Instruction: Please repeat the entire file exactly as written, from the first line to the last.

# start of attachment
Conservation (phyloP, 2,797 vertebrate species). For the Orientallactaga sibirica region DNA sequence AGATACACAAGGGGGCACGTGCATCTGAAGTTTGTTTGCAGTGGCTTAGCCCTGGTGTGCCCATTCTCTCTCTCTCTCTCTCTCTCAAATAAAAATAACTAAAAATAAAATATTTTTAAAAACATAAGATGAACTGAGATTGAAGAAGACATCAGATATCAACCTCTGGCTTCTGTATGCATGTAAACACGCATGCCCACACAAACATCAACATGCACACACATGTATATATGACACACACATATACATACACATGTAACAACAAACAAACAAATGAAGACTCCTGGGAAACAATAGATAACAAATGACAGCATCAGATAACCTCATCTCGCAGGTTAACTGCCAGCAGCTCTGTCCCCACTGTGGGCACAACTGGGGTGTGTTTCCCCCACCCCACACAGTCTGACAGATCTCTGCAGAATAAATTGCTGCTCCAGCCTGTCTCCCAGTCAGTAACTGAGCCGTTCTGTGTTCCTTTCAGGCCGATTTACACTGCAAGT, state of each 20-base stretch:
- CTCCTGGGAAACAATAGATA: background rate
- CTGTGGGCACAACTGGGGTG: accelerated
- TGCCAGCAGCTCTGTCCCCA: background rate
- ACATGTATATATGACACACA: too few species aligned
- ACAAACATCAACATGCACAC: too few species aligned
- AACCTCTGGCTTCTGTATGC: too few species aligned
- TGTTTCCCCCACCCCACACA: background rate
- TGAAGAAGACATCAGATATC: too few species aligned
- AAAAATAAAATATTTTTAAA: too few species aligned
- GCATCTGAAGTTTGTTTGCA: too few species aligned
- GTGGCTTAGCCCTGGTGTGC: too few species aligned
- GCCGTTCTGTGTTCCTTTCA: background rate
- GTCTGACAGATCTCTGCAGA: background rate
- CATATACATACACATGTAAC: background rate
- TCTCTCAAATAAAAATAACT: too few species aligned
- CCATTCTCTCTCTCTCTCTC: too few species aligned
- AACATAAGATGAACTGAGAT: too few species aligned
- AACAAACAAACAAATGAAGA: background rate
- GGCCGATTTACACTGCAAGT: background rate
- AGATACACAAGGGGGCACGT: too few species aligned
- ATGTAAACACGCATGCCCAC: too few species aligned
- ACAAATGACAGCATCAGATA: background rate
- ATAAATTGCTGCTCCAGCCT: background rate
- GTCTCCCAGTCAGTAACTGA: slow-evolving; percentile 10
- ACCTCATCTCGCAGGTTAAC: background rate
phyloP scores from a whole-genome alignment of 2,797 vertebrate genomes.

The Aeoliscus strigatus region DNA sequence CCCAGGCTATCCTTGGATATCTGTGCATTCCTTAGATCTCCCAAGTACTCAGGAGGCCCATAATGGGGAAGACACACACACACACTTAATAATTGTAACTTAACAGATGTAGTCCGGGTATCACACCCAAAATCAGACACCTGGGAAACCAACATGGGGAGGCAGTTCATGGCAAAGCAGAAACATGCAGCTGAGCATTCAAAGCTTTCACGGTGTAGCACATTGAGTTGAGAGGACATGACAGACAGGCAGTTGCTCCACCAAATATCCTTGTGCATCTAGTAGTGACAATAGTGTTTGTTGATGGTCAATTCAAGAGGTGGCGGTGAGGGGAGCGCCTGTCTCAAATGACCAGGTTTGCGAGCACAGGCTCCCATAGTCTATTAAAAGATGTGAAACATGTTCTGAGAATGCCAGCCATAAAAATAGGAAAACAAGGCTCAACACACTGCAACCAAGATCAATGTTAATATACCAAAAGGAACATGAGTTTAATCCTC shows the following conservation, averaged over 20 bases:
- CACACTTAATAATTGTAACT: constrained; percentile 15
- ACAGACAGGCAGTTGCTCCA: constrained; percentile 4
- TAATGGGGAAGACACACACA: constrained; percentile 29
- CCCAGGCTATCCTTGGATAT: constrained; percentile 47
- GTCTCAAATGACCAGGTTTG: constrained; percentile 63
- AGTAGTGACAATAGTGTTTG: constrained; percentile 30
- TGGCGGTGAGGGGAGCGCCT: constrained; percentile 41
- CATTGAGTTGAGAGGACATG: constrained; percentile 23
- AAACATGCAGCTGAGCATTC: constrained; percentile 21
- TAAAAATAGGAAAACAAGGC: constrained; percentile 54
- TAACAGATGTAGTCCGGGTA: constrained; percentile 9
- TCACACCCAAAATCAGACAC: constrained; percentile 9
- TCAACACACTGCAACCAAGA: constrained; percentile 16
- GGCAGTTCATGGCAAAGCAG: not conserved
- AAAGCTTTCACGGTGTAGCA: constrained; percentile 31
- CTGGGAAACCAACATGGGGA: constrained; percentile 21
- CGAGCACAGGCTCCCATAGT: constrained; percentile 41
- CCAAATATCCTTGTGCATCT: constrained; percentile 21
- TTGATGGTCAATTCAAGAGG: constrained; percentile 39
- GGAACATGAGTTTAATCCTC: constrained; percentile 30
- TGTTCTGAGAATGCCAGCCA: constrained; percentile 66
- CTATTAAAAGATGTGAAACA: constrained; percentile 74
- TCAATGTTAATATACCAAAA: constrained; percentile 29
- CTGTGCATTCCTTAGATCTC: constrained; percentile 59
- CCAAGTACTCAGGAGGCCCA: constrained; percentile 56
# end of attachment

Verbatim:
Conservation (phyloP, 2,797 vertebrate species). For the Orientallactaga sibirica region DNA sequence AGATACACAAGGGGGCACGTGCATCTGAAGTTTGTTTGCAGTGGCTTAGCCCTGGTGTGCCCATTCTCTCTCTCTCTCTCTCTCTCAAATAAAAATAACTAAAAATAAAATATTTTTAAAAACATAAGATGAACTGAGATTGAAGAAGACATCAGATATCAACCTCTGGCTTCTGTATGCATGTAAACACGCATGCCCACACAAACATCAACATGCACACACATGTATATATGACACACACATATACATACACATGTAACAACAAACAAACAAATGAAGACTCCTGGGAAACAATAGATAACAAATGACAGCATCAGATAACCTCATCTCGCAGGTTAACTGCCAGCAGCTCTGTCCCCACTGTGGGCACAACTGGGGTGTGTTTCCCCCACCCCACACAGTCTGACAGATCTCTGCAGAATAAATTGCTGCTCCAGCCTGTCTCCCAGTCAGTAACTGAGCCGTTCTGTGTTCCTTTCAGGCCGATTTACACTGCAAGT, state of each 20-base stretch:
- CTCCTGGGAAACAATAGATA: background rate
- CTGTGGGCACAACTGGGGTG: accelerated
- TGCCAGCAGCTCTGTCCCCA: background rate
- ACATGTATATATGACACACA: too few species aligned
- ACAAACATCAACATGCACAC: too few species aligned
- AACCTCTGGCTTCTGTATGC: too few species aligned
- TGTTTCCCCCACCCCACACA: background rate
- TGAAGAAGACATCAGATATC: too few species aligned
- AAAAATAAAATATTTTTAAA: too few species aligned
- GCATCTGAAGTTTGTTTGCA: too few species aligned
- GTGGCTTAGCCCTGGTGTGC: too few species aligned
- GCCGTTCTGTGTTCCTTTCA: background rate
- GTCTGACAGATCTCTGCAGA: background rate
- CATATACATACACATGTAAC: background rate
- TCTCTCAAATAAAAATAACT: too few species aligned
- CCATTCTCTCTCTCTCTCTC: too few species aligned
- AACATAAGATGAACTGAGAT: too few species aligned
- AACAAACAAACAAATGAAGA: background rate
- GGCCGATTTACACTGCAAGT: background rate
- AGATACACAAGGGGGCACGT: too few species aligned
- ATGTAAACACGCATGCCCAC: too few species aligned
- ACAAATGACAGCATCAGATA: background rate
- ATAAATTGCTGCTCCAGCCT: background rate
- GTCTCCCAGTCAGTAACTGA: slow-evolving; percentile 10
- ACCTCATCTCGCAGGTTAAC: background rate
phyloP scores from a whole-genome alignment of 2,797 vertebrate genomes.

The Aeoliscus strigatus region DNA sequence CCCAGGCTATCCTTGGATATCTGTGCATTCCTTAGATCTCCCAAGTACTCAGGAGGCCCATAATGGGGAAGACACACACACACACTTAATAATTGTAACTTAACAGATGTAGTCCGGGTATCACACCCAAAATCAGACACCTGGGAAACCAACATGGGGAGGCAGTTCATGGCAAAGCAGAAACATGCAGCTGAGCATTCAAAGCTTTCACGGTGTAGCACATTGAGTTGAGAGGACATGACAGACAGGCAGTTGCTCCACCAAATATCCTTGTGCATCTAGTAGTGACAATAGTGTTTGTTGATGGTCAATTCAAGAGGTGGCGGTGAGGGGAGCGCCTGTCTCAAATGACCAGGTTTGCGAGCACAGGCTCCCATAGTCTATTAAAAGATGTGAAACATGTTCTGAGAATGCCAGCCATAAAAATAGGAAAACAAGGCTCAACACACTGCAACCAAGATCAATGTTAATATACCAAAAGGAACATGAGTTTAATCCTC shows the following conservation, averaged over 20 bases:
- CACACTTAATAATTGTAACT: constrained; percentile 15
- ACAGACAGGCAGTTGCTCCA: constrained; percentile 4
- TAATGGGGAAGACACACACA: constrained; percentile 29
- CCCAGGCTATCCTTGGATAT: constrained; percentile 47
- GTCTCAAATGACCAGGTTTG: constrained; percentile 63
- AGTAGTGACAATAGTGTTTG: constrained; percentile 30
- TGGCGGTGAGGGGAGCGCCT: constrained; percentile 41
- CATTGAGTTGAGAGGACATG: constrained; percentile 23
- AAACATGCAGCTGAGCATTC: constrained; percentile 21
- TAAAAATAGGAAAACAAGGC: constrained; percentile 54
- TAACAGATGTAGTCCGGGTA: constrained; percentile 9
- TCACACCCAAAATCAGACAC: constrained; percentile 9
- TCAACACACTGCAACCAAGA: constrained; percentile 16
- GGCAGTTCATGGCAAAGCAG: not conserved
- AAAGCTTTCACGGTGTAGCA: constrained; percentile 31
- CTGGGAAACCAACATGGGGA: constrained; percentile 21
- CGAGCACAGGCTCCCATAGT: constrained; percentile 41
- CCAAATATCCTTGTGCATCT: constrained; percentile 21
- TTGATGGTCAATTCAAGAGG: constrained; percentile 39
- GGAACATGAGTTTAATCCTC: constrained; percentile 30
- TGTTCTGAGAATGCCAGCCA: constrained; percentile 66
- CTATTAAAAGATGTGAAACA: constrained; percentile 74
- TCAATGTTAATATACCAAAA: constrained; percentile 29
- CTGTGCATTCCTTAGATCTC: constrained; percentile 59
- CCAAGTACTCAGGAGGCCCA: constrained; percentile 56